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      • My maiden name is Elliott and I’ve always wanted to name my daughter that. Since I was little! And now I’m finally pregnant with a girl and Elliott has become so popular for a girl lately! So frustrating haha I was hoping to be original 😂 I love the Elliette version. So beautiful. But I don’t think I could pull it off when my maiden name is spelled Elliott.

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      • I’m 1000% on board with a mom’s maiden name being used for a daughter! If my maiden name was Elliott, I’d want to do that too! I hope you do!

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    • I love the name Rowan/Rowen! They’re both definitely being used for girls now! I hadn’t thought there was a spelling difference though, so I looked them up — indeed, both spellings are used more for boys than girls (186 girls named Rowen in 2018 vs 585 boys; 1447 girls named Rowan vs 3020 boys), though good usage for both.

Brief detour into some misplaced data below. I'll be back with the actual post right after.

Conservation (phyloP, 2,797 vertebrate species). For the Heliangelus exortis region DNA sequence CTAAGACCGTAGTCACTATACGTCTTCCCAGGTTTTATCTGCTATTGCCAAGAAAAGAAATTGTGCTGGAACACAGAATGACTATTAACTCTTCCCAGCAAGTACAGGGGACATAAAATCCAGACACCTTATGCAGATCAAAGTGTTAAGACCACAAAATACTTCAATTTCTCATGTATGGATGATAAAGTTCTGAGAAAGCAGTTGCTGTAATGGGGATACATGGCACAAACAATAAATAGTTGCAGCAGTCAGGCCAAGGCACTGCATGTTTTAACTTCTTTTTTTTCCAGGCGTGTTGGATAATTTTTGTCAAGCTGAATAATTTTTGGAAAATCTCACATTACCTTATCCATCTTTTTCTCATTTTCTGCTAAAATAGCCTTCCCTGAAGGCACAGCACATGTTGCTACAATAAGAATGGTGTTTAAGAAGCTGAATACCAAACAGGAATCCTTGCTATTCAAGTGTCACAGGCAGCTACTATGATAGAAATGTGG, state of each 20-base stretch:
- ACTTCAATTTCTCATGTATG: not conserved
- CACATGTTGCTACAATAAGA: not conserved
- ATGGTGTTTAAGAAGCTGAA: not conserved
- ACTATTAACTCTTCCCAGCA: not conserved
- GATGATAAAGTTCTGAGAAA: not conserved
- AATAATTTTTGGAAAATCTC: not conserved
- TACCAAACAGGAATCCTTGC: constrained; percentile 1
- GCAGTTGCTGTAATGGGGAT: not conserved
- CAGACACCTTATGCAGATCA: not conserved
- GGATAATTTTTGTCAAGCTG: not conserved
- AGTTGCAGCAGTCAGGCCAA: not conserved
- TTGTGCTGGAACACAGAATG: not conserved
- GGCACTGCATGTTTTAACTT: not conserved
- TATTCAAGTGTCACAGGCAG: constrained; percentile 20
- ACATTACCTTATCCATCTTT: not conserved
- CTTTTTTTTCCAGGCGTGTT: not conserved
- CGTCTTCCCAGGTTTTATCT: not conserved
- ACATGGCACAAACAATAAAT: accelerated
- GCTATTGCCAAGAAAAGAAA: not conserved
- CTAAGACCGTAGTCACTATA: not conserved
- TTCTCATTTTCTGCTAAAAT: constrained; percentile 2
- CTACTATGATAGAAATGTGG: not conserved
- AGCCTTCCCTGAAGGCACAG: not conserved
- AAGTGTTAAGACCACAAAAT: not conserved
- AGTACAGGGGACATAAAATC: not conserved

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    • I had a professor in college who could accurately guess where each of his American students were from in the US just from listening to them talk — it was the first time I realized how different dialects within the same country can be, never mind different countries!

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  7. These are not from the same roots, but Llewelyn and Lou Ellen sound similar. I love Llewelyn but don’t think I could use it for that reason!

    Liked by 1 person

  8. My daughter has a little girl named Alyx in her class. I know “Alex” is used for both boys and girls; but I’ve seen Alyx, and an Alixe I knew in college, for girls only. Funny enough little Alyx often goes by Alli (spelled Alli…I’m so baffled why they don’t just use “Aly” as a shortening of her given name, or even Ally if they want 2 L’s but using her given vowel. Just interesting!)